David Parkin looks to banish the January blues

FOR the first time in years I went to a pantomime at Christmas.

No I’m not going to say it.

OK I will.

Oh yes I did.

Sleeping Beauty at the Woodville Theatre in Gravesend.

A host of theatrical greats were in the cast.

Well, Linda Lusardi and 90s girl group Cleopatra (Comin’ Atcha!).

The 12-year-old daughter of friends was a dancer in the show which was a thoroughly enjoyable way to spend an afternoon during that odd time between Christmas and New Year.

In fact, Andy Green, who featured in my last blog, came up with a name for those few days at the end of December – Twixtmas.

Andy encouraged one and all to celebrate Twixtmas but I don’t think it caught on.

Back to the panto and the dame was a character called Nanny who did a great impression of Donald Trump.

It is always easy to laugh at a large, loud, orange buffoon who makes ridiculous comments.

As long as they are on stage in panto and not in the Oval Office.


AFTER the show we headed back to my friends’ house and over dinner their nine-year-old son produced his favourite Christmas present, a 2018 Guinness Book of Records.

Having heard his sister tell us of her conversations with Linda Lusardi and Cleopatra, I was keen to underline my celebrity friend credentials and searched in vain in the book for a listing for Ed Wood, who last year, you may remember, broke the record for the fastest time to visit all English football stadiums.

I frantically fired off a text to Ed and received a reply within seconds: “Page 12. Bottom left.”

The result was one suitably impressed nine-year-old and my celeb credibility restored.

It’s who you know.


NEWS arrived before Christmas of the passing of two men who I wrote about quite a bit during my time at the Yorkshire Post.

John Goodfellow, former chief executive of Skipton Building Society died at the age of 70 after a short illness.

A gruff, no-nonsense Glaswegian, John led the mutual society when it embarked on a series of acquisitions which took it from a simple savings and loans society to adding an estate agengy, stockbroking, finance and research group.

Some worked, some didn’t but it certainly changed the Skipton from a sleepy market town mutual into a multi-faceted financial business.

One of the businesses acquired by Skipton was a successful University of Leeds spin-out called GMAP founded by a geography professor Martin Clarke.

Martin, who I have known for many years, is an entrepreneur first and an academic second, and I remember him telling me about the sparring matches he had with feisty John Goodfellow.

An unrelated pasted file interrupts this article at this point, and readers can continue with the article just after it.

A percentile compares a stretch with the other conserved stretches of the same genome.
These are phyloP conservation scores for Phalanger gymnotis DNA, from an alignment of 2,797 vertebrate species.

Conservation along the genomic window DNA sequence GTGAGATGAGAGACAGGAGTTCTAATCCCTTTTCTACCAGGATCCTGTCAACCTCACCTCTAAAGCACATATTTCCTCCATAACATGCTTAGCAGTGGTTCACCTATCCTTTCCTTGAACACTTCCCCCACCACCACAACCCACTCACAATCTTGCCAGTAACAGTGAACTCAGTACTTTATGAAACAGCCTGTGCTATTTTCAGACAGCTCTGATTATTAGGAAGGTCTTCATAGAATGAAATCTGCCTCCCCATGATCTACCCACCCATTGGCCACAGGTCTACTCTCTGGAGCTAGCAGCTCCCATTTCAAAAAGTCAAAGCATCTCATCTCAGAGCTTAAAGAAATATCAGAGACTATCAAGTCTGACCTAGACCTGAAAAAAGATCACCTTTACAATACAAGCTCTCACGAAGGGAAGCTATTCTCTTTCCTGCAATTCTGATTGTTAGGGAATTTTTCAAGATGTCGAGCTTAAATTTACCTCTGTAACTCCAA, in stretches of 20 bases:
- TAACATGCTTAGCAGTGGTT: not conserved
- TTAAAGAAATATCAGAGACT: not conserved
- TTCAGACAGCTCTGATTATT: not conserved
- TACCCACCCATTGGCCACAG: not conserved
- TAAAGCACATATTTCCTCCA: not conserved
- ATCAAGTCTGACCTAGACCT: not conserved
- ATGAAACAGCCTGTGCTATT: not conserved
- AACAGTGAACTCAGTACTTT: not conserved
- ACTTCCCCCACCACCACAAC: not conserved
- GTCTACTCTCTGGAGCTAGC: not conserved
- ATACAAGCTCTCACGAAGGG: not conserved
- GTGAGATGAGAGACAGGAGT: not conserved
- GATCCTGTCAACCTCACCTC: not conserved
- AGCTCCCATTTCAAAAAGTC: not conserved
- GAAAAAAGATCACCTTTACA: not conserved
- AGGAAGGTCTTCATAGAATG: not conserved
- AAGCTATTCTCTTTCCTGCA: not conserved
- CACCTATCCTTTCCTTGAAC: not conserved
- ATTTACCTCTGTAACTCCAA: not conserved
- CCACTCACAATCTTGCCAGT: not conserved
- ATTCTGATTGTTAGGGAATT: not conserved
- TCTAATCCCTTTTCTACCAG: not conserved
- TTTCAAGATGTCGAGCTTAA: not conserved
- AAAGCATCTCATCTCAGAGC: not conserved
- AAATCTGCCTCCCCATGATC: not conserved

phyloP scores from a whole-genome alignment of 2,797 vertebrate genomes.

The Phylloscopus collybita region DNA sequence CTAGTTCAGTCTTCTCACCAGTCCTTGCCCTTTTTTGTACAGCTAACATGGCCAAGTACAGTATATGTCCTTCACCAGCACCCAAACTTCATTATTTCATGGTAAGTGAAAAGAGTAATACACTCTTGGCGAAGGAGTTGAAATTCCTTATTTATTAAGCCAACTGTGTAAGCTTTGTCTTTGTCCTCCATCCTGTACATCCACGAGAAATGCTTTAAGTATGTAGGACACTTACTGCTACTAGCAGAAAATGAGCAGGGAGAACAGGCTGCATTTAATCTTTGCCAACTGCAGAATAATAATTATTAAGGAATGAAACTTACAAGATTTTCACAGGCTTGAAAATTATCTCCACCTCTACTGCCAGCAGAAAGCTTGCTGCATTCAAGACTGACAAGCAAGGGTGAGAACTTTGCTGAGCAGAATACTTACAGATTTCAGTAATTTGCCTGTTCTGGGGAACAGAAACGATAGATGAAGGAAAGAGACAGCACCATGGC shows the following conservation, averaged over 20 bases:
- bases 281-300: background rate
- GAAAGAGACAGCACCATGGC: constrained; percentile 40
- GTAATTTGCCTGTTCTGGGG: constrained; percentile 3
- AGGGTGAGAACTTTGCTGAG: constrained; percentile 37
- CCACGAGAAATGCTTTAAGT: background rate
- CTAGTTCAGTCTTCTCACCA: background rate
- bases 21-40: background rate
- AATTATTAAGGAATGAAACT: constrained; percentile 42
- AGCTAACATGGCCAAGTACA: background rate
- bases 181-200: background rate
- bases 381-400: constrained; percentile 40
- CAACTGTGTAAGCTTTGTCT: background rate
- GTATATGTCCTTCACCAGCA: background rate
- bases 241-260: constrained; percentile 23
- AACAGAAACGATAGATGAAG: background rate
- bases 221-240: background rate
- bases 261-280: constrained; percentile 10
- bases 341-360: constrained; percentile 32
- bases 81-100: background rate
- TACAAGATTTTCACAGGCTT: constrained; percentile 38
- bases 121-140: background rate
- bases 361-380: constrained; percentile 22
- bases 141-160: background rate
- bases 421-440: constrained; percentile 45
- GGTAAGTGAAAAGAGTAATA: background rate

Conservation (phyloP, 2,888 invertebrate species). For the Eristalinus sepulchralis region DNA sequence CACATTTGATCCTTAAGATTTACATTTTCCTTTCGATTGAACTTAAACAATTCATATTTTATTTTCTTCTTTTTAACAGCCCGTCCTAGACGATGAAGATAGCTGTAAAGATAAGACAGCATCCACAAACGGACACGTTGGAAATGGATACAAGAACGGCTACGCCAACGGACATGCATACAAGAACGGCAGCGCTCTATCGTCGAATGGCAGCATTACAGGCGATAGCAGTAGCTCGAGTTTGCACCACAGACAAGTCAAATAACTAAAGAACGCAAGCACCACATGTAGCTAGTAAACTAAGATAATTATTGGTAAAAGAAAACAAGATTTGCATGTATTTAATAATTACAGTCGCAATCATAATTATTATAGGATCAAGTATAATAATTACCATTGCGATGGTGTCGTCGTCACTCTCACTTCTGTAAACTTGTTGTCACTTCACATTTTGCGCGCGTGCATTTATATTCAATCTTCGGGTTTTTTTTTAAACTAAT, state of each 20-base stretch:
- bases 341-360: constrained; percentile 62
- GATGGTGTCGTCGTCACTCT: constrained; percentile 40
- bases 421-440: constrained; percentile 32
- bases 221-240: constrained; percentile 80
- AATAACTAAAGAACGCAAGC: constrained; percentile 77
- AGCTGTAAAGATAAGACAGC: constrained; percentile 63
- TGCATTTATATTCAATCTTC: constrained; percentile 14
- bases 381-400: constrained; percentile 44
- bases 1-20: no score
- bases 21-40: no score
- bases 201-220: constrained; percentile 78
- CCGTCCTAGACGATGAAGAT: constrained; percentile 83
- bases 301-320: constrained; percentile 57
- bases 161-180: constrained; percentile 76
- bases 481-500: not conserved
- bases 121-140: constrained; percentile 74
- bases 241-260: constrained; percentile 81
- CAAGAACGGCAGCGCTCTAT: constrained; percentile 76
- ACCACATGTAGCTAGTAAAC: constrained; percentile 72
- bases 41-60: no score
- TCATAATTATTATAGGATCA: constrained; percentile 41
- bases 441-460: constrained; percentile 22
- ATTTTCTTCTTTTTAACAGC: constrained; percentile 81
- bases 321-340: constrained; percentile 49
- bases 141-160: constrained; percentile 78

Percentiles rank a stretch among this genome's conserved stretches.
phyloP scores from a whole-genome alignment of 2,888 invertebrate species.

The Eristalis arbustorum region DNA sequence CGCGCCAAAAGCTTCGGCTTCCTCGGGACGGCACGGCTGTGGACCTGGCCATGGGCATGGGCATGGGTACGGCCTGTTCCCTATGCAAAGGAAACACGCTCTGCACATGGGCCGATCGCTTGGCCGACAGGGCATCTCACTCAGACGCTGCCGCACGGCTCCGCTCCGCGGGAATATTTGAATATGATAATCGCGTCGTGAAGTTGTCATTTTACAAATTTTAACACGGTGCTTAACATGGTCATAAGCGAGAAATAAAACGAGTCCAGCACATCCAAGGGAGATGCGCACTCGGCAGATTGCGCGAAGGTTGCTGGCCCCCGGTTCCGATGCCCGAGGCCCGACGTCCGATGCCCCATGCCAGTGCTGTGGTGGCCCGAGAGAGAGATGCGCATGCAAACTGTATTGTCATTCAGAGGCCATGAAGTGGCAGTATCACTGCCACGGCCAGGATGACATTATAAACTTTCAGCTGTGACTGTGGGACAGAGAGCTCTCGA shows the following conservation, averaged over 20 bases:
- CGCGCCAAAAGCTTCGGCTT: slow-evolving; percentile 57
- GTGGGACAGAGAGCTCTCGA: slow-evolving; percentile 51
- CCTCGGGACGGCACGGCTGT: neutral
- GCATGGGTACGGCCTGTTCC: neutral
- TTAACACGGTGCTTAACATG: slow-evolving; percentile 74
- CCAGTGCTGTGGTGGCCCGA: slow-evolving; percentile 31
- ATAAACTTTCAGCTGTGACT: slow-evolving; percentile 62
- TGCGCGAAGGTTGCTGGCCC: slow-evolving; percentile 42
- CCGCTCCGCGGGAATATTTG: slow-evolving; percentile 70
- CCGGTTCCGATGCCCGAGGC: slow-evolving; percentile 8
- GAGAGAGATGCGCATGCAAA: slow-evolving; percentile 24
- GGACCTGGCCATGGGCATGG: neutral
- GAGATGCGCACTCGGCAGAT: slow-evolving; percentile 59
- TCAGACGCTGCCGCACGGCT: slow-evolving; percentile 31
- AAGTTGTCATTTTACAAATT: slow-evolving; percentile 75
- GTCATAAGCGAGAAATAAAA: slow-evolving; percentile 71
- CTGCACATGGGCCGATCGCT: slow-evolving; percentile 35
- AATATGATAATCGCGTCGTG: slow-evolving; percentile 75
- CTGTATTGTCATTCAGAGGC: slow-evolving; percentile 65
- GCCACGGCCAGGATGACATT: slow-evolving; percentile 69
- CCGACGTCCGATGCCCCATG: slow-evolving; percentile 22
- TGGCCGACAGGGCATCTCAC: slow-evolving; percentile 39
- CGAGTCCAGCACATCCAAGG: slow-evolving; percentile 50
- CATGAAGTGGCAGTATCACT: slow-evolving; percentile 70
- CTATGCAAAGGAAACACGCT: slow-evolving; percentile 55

He recalled how when the deal to buy the business was being thrashed out in a late night meeting at law firm Addleshaw Goddard’s Leeds offices, John left the room and lit up a cigarette on the mezzanine level outside the conference room.

Told that it was a non-smoking building, John cursed, reminded the lawyer how much he was paying for their fees and carried on smoking.

Skipton added GMAP to the portfolio of businesses it developed as part of Callcredit – now a successful Yorkshire-based business on its own.

Another sad departure to report was Bev Smalley.

Bev set up the Coutts private bank office in Leeds in 1992 and was later lured away in 2001 to open an office in the city for US banking giant Merrill Lynch’s private client group.

Amid great fanfare the American business, whose logo is a bull standing strident and strong, opened a glitzy office in No 1 City Square in Leeds only to shut it eight months later blaming a downturn in the world economy.

I know Bev and his colleague Chris Perkins felt badly let down by Merrill’s meek retreat but they quickly bounced back with London-based wealth manager SG Hambros.

Bev, who was involved in the Territorial Army, always appeared very pukka with his clipped voice and chalk striped City suits – until I found out that, like me, he was from Derbyshire.

Both Bev and John were significant figures in Yorkshire business and two real characters who made an impact.


IF you’ve decided to do Dry January or still have a hangover remembering the last dull and formulaic dealmakers dinner you went to then I have the answer.
The Big Ticket is back on February 1 – a night to celebrate the success of the corporate finance, business and legal and financial community in Yorkshire.

No awards, no speeches, no black tie, no tasteless chicken dinner – just a live band, street food, a well stocked bar and great company at the Wardrobe venue in Leeds.

And the Big Ticket will raise a lot of money for the Maggie’s Yorkshire charity which is building its first centre in Yorkshire for cancer patients and their families at St James’ Hospital in Leeds.
Banish those January blues and book your tickets today.

It will make Dry January that bit more bearable.


DRIVING up the M1 motorway over Christmas I turned on the radio and tuned in to BBC Radio 5 Live.

Realising it was it was its football phone-in show 606, where a dreary procession of miserable football fans call up to complain about their club, I was just about to switch over when I heard a voice I recognised.

“We’re now going to speak to Mark who is a Stoke fan,” said presenter Jason Mohammed.

Sure enough it was Harrogate-based Stokie and corporate financier Mark Eardley.

He proceeded to get into an argument with be-quiffed co-presenter and former Welsh international Robbie Savage about the merits of Stoke manager Mark Hughes.

Unfortunately the line went down just as Robbie and Mark verbally crossed swords and things sounded like they were going to get interesting.

It was a pity as I really felt that was a meeting of minds.

Have a great weekend.

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